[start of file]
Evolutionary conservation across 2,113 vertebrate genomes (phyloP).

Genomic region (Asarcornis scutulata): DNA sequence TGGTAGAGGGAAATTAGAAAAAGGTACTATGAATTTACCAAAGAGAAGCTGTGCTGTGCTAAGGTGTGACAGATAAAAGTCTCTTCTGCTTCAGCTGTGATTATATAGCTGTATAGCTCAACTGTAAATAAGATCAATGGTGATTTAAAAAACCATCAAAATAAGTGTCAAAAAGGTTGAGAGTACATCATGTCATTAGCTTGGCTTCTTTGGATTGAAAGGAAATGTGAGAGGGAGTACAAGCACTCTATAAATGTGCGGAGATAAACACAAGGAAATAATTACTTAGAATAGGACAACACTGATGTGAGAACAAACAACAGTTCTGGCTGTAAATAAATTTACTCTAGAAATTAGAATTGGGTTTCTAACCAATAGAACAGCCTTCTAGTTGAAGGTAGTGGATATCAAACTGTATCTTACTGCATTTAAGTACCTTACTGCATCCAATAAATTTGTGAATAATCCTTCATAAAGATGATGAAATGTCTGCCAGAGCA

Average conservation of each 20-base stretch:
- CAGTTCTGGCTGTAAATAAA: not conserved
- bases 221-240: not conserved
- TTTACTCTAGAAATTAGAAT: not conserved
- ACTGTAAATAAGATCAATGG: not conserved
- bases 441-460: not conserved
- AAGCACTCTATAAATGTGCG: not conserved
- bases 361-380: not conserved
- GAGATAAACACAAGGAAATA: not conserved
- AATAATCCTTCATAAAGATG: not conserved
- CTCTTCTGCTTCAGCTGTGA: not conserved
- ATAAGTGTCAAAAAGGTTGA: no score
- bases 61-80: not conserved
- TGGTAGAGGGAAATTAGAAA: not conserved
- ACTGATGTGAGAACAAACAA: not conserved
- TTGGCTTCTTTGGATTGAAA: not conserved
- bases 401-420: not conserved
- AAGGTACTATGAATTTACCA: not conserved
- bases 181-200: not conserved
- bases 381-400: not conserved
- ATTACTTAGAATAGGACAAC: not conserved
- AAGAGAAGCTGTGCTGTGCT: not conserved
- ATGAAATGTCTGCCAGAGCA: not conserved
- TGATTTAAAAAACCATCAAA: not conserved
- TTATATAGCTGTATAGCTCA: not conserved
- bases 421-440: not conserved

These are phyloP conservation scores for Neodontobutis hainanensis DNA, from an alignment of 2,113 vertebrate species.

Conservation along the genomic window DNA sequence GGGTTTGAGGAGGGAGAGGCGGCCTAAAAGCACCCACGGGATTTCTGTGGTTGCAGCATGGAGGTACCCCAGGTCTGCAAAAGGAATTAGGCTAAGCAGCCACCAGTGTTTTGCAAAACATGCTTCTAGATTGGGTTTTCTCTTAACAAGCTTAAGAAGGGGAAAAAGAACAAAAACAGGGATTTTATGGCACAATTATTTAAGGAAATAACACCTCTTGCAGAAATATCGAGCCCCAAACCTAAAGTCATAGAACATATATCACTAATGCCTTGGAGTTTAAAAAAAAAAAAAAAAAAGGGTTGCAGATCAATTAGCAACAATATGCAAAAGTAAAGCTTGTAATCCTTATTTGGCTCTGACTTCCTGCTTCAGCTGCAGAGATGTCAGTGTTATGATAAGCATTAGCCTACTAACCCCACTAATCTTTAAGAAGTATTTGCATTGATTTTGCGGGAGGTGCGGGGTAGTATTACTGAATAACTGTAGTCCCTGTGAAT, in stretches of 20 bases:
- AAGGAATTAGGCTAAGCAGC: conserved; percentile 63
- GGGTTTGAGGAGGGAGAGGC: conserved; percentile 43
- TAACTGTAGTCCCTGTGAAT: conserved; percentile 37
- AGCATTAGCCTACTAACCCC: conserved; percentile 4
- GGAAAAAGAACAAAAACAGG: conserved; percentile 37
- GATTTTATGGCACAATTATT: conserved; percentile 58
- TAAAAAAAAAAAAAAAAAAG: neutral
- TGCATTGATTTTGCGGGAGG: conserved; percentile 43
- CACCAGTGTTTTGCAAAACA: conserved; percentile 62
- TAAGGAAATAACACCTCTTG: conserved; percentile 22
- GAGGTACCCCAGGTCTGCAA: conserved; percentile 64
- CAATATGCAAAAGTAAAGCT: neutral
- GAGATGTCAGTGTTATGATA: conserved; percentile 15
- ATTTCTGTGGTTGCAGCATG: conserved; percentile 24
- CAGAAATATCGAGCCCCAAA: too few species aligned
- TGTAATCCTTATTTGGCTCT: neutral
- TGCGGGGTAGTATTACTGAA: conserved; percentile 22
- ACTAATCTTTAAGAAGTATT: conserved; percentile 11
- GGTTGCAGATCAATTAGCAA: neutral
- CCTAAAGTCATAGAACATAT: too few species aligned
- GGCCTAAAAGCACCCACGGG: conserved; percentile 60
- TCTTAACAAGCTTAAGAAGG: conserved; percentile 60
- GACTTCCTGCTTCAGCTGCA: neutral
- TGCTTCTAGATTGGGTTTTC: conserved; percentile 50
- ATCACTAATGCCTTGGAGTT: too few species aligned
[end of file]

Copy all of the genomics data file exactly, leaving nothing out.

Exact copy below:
Evolutionary conservation across 2,113 vertebrate genomes (phyloP).

Genomic region (Asarcornis scutulata): DNA sequence TGGTAGAGGGAAATTAGAAAAAGGTACTATGAATTTACCAAAGAGAAGCTGTGCTGTGCTAAGGTGTGACAGATAAAAGTCTCTTCTGCTTCAGCTGTGATTATATAGCTGTATAGCTCAACTGTAAATAAGATCAATGGTGATTTAAAAAACCATCAAAATAAGTGTCAAAAAGGTTGAGAGTACATCATGTCATTAGCTTGGCTTCTTTGGATTGAAAGGAAATGTGAGAGGGAGTACAAGCACTCTATAAATGTGCGGAGATAAACACAAGGAAATAATTACTTAGAATAGGACAACACTGATGTGAGAACAAACAACAGTTCTGGCTGTAAATAAATTTACTCTAGAAATTAGAATTGGGTTTCTAACCAATAGAACAGCCTTCTAGTTGAAGGTAGTGGATATCAAACTGTATCTTACTGCATTTAAGTACCTTACTGCATCCAATAAATTTGTGAATAATCCTTCATAAAGATGATGAAATGTCTGCCAGAGCA

Average conservation of each 20-base stretch:
- CAGTTCTGGCTGTAAATAAA: not conserved
- bases 221-240: not conserved
- TTTACTCTAGAAATTAGAAT: not conserved
- ACTGTAAATAAGATCAATGG: not conserved
- bases 441-460: not conserved
- AAGCACTCTATAAATGTGCG: not conserved
- bases 361-380: not conserved
- GAGATAAACACAAGGAAATA: not conserved
- AATAATCCTTCATAAAGATG: not conserved
- CTCTTCTGCTTCAGCTGTGA: not conserved
- ATAAGTGTCAAAAAGGTTGA: no score
- bases 61-80: not conserved
- TGGTAGAGGGAAATTAGAAA: not conserved
- ACTGATGTGAGAACAAACAA: not conserved
- TTGGCTTCTTTGGATTGAAA: not conserved
- bases 401-420: not conserved
- AAGGTACTATGAATTTACCA: not conserved
- bases 181-200: not conserved
- bases 381-400: not conserved
- ATTACTTAGAATAGGACAAC: not conserved
- AAGAGAAGCTGTGCTGTGCT: not conserved
- ATGAAATGTCTGCCAGAGCA: not conserved
- TGATTTAAAAAACCATCAAA: not conserved
- TTATATAGCTGTATAGCTCA: not conserved
- bases 421-440: not conserved

These are phyloP conservation scores for Neodontobutis hainanensis DNA, from an alignment of 2,113 vertebrate species.

Conservation along the genomic window DNA sequence GGGTTTGAGGAGGGAGAGGCGGCCTAAAAGCACCCACGGGATTTCTGTGGTTGCAGCATGGAGGTACCCCAGGTCTGCAAAAGGAATTAGGCTAAGCAGCCACCAGTGTTTTGCAAAACATGCTTCTAGATTGGGTTTTCTCTTAACAAGCTTAAGAAGGGGAAAAAGAACAAAAACAGGGATTTTATGGCACAATTATTTAAGGAAATAACACCTCTTGCAGAAATATCGAGCCCCAAACCTAAAGTCATAGAACATATATCACTAATGCCTTGGAGTTTAAAAAAAAAAAAAAAAAAGGGTTGCAGATCAATTAGCAACAATATGCAAAAGTAAAGCTTGTAATCCTTATTTGGCTCTGACTTCCTGCTTCAGCTGCAGAGATGTCAGTGTTATGATAAGCATTAGCCTACTAACCCCACTAATCTTTAAGAAGTATTTGCATTGATTTTGCGGGAGGTGCGGGGTAGTATTACTGAATAACTGTAGTCCCTGTGAAT, in stretches of 20 bases:
- AAGGAATTAGGCTAAGCAGC: conserved; percentile 63
- GGGTTTGAGGAGGGAGAGGC: conserved; percentile 43
- TAACTGTAGTCCCTGTGAAT: conserved; percentile 37
- AGCATTAGCCTACTAACCCC: conserved; percentile 4
- GGAAAAAGAACAAAAACAGG: conserved; percentile 37
- GATTTTATGGCACAATTATT: conserved; percentile 58
- TAAAAAAAAAAAAAAAAAAG: neutral
- TGCATTGATTTTGCGGGAGG: conserved; percentile 43
- CACCAGTGTTTTGCAAAACA: conserved; percentile 62
- TAAGGAAATAACACCTCTTG: conserved; percentile 22
- GAGGTACCCCAGGTCTGCAA: conserved; percentile 64
- CAATATGCAAAAGTAAAGCT: neutral
- GAGATGTCAGTGTTATGATA: conserved; percentile 15
- ATTTCTGTGGTTGCAGCATG: conserved; percentile 24
- CAGAAATATCGAGCCCCAAA: too few species aligned
- TGTAATCCTTATTTGGCTCT: neutral
- TGCGGGGTAGTATTACTGAA: conserved; percentile 22
- ACTAATCTTTAAGAAGTATT: conserved; percentile 11
- GGTTGCAGATCAATTAGCAA: neutral
- CCTAAAGTCATAGAACATAT: too few species aligned
- GGCCTAAAAGCACCCACGGG: conserved; percentile 60
- TCTTAACAAGCTTAAGAAGG: conserved; percentile 60
- GACTTCCTGCTTCAGCTGCA: neutral
- TGCTTCTAGATTGGGTTTTC: conserved; percentile 50
- ATCACTAATGCCTTGGAGTT: too few species aligned